The North Salem Board of Education established a committee to continue studying the feasibility of installing a turf field at its meeting on Oct. 30.

The turf field would serve as a playing area for soccer, field hockey, lacrosse and baseball. It would also be used during the daytime to allow a more robust outdoor physical education program. Board President Deborah D’Agostino said board members have researched the viability of installing a turf field several years ago, but plans were tabled when then the economy collapsed. 

“There are a lot of advantages to a turf field, which include extending playtime, reducing weather related game cancellations and making the school district competitive by allowing teams to practice on the type of field they will encounter,” D’Agostino said.  

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Consultants with KSQ Design and Chazen Companies presented a site evaluation for a turf field at the meeting. The consultants proposed a 210-foot by 360-foot field and evaluated three sites for suitability: Tompkins Field, the field hockey area and an area on the west campus.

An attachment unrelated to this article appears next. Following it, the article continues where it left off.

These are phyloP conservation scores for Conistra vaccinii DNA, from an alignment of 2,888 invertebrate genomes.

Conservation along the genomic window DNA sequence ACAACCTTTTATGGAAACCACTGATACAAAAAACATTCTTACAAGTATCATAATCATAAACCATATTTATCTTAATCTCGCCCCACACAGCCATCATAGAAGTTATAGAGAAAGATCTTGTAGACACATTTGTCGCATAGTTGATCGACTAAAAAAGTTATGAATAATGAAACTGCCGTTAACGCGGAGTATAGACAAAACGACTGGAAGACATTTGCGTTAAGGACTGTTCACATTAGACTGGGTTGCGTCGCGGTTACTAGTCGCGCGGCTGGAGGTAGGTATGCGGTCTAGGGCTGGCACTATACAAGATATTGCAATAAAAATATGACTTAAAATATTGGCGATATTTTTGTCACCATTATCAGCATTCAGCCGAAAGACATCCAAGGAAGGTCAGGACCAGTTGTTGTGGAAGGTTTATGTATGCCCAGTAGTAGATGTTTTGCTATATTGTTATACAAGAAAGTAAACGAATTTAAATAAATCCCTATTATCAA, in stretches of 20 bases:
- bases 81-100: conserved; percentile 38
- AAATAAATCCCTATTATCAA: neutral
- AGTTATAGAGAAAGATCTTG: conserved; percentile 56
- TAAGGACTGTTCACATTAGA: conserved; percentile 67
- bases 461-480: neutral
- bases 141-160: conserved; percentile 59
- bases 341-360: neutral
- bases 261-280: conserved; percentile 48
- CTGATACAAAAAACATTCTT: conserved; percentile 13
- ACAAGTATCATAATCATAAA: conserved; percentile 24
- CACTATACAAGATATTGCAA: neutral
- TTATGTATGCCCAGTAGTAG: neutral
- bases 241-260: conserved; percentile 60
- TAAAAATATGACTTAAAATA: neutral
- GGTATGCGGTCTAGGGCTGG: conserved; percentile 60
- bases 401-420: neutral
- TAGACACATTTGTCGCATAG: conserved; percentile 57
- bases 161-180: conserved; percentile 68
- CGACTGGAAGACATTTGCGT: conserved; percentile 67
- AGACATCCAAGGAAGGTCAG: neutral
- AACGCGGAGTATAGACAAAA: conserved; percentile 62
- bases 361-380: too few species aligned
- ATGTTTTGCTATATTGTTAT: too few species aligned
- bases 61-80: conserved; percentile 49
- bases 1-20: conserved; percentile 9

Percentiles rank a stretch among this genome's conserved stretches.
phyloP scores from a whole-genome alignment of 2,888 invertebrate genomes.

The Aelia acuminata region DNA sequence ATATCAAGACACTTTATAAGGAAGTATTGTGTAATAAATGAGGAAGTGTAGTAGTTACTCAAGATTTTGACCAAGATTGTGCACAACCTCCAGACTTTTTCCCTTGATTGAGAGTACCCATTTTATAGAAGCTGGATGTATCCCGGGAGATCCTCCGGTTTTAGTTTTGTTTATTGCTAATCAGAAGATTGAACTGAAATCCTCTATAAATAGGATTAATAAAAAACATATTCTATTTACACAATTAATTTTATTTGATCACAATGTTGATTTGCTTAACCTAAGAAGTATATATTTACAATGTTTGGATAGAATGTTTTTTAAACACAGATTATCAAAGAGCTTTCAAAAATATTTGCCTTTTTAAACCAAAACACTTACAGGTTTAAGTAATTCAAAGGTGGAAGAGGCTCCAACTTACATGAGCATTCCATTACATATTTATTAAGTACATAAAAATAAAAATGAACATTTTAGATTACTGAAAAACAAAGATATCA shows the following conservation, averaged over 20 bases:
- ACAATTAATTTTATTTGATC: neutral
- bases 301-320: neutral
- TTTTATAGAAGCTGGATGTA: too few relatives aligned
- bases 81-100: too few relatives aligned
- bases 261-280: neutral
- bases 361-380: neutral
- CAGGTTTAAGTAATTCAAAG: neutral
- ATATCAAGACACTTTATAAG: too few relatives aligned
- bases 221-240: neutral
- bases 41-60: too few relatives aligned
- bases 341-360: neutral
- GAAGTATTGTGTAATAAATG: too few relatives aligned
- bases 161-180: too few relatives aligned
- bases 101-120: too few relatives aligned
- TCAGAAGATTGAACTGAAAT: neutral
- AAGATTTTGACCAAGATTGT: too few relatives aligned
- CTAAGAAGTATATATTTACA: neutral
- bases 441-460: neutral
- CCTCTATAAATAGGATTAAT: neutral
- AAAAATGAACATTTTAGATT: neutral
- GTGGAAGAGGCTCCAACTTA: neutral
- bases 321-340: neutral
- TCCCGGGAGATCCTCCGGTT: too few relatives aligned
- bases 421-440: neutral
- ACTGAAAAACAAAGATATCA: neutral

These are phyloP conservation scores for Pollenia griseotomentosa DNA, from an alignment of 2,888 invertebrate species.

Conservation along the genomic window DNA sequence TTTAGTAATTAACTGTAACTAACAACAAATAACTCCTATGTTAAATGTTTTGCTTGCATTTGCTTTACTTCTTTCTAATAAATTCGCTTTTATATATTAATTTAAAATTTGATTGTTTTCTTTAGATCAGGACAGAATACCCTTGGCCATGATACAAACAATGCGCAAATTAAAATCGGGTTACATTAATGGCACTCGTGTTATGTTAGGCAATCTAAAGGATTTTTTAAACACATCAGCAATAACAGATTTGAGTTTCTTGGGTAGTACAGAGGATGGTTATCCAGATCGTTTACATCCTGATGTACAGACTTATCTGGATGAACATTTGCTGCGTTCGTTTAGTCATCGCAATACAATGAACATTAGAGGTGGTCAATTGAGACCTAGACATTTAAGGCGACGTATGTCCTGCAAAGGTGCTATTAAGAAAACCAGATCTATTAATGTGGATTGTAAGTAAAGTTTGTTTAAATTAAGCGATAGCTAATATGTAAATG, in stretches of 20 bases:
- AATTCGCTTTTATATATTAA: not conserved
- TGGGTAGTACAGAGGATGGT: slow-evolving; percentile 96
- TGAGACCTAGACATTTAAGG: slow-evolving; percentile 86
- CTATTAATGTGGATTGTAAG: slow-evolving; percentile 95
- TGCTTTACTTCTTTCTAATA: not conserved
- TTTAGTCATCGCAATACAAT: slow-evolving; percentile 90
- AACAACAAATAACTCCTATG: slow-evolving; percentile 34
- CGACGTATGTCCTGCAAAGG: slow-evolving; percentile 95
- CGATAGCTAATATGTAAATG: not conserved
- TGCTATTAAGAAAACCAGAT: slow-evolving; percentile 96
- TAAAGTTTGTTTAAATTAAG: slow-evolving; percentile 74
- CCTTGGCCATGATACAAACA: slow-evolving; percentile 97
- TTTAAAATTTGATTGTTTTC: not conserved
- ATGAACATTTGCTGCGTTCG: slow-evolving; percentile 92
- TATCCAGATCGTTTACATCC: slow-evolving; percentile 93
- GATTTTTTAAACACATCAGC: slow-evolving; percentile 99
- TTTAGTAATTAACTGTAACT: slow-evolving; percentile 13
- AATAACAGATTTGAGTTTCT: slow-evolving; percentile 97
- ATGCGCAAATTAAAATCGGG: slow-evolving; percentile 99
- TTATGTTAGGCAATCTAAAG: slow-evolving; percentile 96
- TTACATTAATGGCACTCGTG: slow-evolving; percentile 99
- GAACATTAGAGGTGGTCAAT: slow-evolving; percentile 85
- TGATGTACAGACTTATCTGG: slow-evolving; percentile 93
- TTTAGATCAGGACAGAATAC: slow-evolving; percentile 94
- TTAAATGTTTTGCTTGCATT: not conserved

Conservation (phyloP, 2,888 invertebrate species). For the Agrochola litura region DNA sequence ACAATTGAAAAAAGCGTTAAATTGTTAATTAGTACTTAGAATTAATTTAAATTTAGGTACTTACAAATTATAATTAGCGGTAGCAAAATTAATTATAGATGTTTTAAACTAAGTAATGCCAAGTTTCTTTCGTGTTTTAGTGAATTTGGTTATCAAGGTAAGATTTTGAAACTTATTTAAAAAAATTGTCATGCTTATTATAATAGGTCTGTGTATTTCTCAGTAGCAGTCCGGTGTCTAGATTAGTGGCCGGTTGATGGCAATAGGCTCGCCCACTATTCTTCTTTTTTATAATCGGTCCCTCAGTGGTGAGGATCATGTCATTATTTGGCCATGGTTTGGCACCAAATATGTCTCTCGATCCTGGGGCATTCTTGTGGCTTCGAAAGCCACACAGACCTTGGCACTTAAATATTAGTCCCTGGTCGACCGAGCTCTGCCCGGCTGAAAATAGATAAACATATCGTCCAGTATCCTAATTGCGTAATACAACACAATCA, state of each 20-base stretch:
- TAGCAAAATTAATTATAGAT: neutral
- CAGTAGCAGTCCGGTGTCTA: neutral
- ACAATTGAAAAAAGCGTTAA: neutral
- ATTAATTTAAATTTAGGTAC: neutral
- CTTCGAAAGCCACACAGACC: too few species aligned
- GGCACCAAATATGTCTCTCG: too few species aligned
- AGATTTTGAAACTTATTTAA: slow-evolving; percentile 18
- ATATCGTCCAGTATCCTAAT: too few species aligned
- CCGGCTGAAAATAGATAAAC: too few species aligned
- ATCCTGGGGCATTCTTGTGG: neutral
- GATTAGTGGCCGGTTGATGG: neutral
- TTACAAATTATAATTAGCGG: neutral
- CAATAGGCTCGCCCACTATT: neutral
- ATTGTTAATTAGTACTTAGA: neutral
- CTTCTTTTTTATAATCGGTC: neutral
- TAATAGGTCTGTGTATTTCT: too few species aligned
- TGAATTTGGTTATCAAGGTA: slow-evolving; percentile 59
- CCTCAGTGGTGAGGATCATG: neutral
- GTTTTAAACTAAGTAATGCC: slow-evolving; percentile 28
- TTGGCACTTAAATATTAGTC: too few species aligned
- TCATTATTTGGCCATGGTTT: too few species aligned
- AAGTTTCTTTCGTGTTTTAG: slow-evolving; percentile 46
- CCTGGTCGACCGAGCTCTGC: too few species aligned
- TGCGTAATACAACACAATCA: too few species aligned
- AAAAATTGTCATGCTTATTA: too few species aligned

Based on criteria such as north-south orientation, night lighting conditions, campus access, parking, pedestrian safety and the regulatory environment, they recommended the west campus site for further study. The site, a wooded area near the school gym, is currently only used for cross-country running.  

Total cost of a new turf field, including lighting, fencing, scoreboard and bleachers, ranges from $3.8 million to $4.2 million. Additional options are provided to build four toilets at a cost of $300,000 to $500,000, and a $300,000 allowance for repaving.

The consultants also reviewed strategies to improve Tompkins Field. The costs of improvements vary from $200,000 for installing strip drains to up to $1 million for intensive drainage repair.

A planning committee was formed at the meeting, composed of school board members and members of the administration and community to oversee on-going planning. The committee will aslo engage a construction manager to assist in cost estimating and planning for construction logistics.

D’Agostino said further work is required to refine costs, and next steps include an environmental assessment, a soil survey and a geotechnical study. The board looks to finalize the project’s scope and costs by March and then decide whether to propose a bond referendum in May.